NACC sparks problems
text size

NACC sparks problems

The decision by the Rayong Criminal Court for Corruption and Misconduct Cases on May 13 to acquit Itthipol Kunplome of granting an illegal construction permit for a high-rise condo project in Pattaya again raises questions about the performance of the National Anti-Corruption Commission -- our independent graft-busting agency.

The former minister of culture and ex-mayor of Pattaya was acquitted not because he cleared his name in court but because the 15-year statute of limitations for his charge had expired.

Despite the alleged malfeasance being carried out 15 years ago, the NACC only asked the state attorney to forward the case to court last year.

The court verdict clearly states that Mr Itthipol and nine other officials accused in this project were guilty of violating construction laws as well as malfeasance under Section 157 of the Criminal Code.

They allegedly authorised the illegal construction of the Waterfront condominium project, overlooking a Pattaya beach, while Mr Itthipol was in office in August 2008. The building has been ordered demolished because its permit was illegally issued.

The court on Monday sent six defendants to jail under Section 157 and other related laws. Mr Itthipol and three other defendants were cleared because their charge under Section 157 had reached its 15-year statute of limitations.

The verdict categorically singles out the NACC's investigation process, which caused the statute of limitations issue.

"The NACC was not intent on making its legal process in this charge meet the timeframe under the statute of limitations that expired on Sept 10, 2023," the court said.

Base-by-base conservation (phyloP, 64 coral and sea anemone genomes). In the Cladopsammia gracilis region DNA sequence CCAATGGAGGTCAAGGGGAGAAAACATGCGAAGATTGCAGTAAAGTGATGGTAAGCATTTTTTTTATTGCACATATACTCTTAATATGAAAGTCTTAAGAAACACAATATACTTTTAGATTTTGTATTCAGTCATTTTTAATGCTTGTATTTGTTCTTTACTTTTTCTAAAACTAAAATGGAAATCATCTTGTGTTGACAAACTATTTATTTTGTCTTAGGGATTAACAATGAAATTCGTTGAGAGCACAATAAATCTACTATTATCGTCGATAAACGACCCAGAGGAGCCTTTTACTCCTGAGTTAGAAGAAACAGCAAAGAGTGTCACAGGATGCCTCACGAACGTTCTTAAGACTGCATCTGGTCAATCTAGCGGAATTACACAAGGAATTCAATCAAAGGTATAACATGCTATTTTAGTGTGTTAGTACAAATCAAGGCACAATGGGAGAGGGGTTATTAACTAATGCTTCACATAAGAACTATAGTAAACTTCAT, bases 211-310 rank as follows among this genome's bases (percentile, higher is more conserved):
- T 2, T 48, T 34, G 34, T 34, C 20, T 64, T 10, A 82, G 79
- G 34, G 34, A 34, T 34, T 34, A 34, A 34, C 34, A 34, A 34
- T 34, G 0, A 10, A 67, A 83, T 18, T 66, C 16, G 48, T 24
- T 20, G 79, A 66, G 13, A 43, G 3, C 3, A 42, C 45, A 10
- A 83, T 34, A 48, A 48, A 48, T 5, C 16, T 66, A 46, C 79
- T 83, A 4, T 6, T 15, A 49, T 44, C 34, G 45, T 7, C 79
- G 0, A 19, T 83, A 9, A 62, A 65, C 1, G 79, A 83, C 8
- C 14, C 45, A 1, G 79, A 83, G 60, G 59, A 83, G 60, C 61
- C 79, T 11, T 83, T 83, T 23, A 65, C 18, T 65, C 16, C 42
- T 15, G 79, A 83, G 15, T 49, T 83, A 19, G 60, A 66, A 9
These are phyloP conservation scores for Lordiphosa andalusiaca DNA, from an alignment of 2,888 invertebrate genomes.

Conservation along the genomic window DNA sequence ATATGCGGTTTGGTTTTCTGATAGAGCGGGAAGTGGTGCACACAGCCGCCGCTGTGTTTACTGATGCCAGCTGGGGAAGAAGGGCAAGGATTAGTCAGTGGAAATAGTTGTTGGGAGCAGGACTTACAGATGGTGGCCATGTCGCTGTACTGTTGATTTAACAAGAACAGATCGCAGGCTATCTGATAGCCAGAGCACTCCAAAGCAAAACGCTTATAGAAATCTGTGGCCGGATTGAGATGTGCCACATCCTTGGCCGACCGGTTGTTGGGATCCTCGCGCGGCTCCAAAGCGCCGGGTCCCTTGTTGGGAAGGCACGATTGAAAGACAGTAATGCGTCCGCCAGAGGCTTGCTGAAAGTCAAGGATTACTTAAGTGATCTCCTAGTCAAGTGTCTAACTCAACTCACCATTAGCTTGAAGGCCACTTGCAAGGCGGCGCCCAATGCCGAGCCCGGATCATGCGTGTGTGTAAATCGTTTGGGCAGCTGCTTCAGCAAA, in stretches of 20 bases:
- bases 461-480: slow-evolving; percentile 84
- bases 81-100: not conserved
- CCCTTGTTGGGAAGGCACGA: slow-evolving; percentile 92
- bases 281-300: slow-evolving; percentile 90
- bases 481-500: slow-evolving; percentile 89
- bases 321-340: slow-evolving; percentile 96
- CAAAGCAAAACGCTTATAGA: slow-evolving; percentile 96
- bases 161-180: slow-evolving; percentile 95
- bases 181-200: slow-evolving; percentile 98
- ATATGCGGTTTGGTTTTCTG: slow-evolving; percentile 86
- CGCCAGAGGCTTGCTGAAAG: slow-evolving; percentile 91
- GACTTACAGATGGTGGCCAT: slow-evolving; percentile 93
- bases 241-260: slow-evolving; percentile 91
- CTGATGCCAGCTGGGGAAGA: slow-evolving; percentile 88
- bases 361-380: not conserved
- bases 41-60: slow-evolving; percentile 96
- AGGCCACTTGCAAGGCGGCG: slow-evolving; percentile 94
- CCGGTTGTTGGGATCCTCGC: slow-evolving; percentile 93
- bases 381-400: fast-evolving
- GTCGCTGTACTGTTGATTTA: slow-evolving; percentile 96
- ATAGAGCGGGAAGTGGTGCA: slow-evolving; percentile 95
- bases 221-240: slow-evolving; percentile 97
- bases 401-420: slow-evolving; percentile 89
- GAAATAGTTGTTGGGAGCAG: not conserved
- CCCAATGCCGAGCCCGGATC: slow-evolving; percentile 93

The NACC received a complaint to investigate the alleged malfeasance in October 2014 and only ordered the probe into it in July 2022, some eight years later.

On July 24 last year, it had just asked the Office of Attorney General to bring the case to court.

The public prosecutor frantically filed the case with the court on Sept 4, a week before Sept 10. The NACC needs to explain to the public the timeline of its legal process.

What happened a month before the case expired is grotesque. Mr Itthipol and a few other defendants ran away. He fled to Cambodia on Aug 30 and returned to Thailand on Oct 9 to turn himself in to the police. He was arrested at Suvarnabhumi Airport and subsequently granted bail.

Indeed, Thai law permits a legal avenue for dealing with defendants who flee. Law enforcement agents can seek court warrants and injunctions to stop the statute of limitation. Did the NACC and public attorney do that?

The case again shows how the NACC's record of foot-dragging can delay and deny justice. Lest we forget, on May 11, firebrand activist Veera Somkwamkid said he would sue the NACC for failing to comply with the Administrative Court's May 2 order to disclose the details of its probe into former deputy premier Prawit Wongsuwon's high-end wristwatches.

The NACC often tells the public that it has thousands of corruption cases to investigate. Yet, the NACC needs to come clean about why it spent almost a decade processing Mr Itthipol's cases.

So far, the NACC has simply told the media it will look into the matter -- which is not acceptable and only undermines public faith and trust. By kicking the can down the road, the NACC has become the problem instead of the solution for the country in the fight against corruption.


Bangkok Post editorial column

These editorials represent Bangkok Post thoughts about current issues and situations.

Email :

Do you like the content of this article?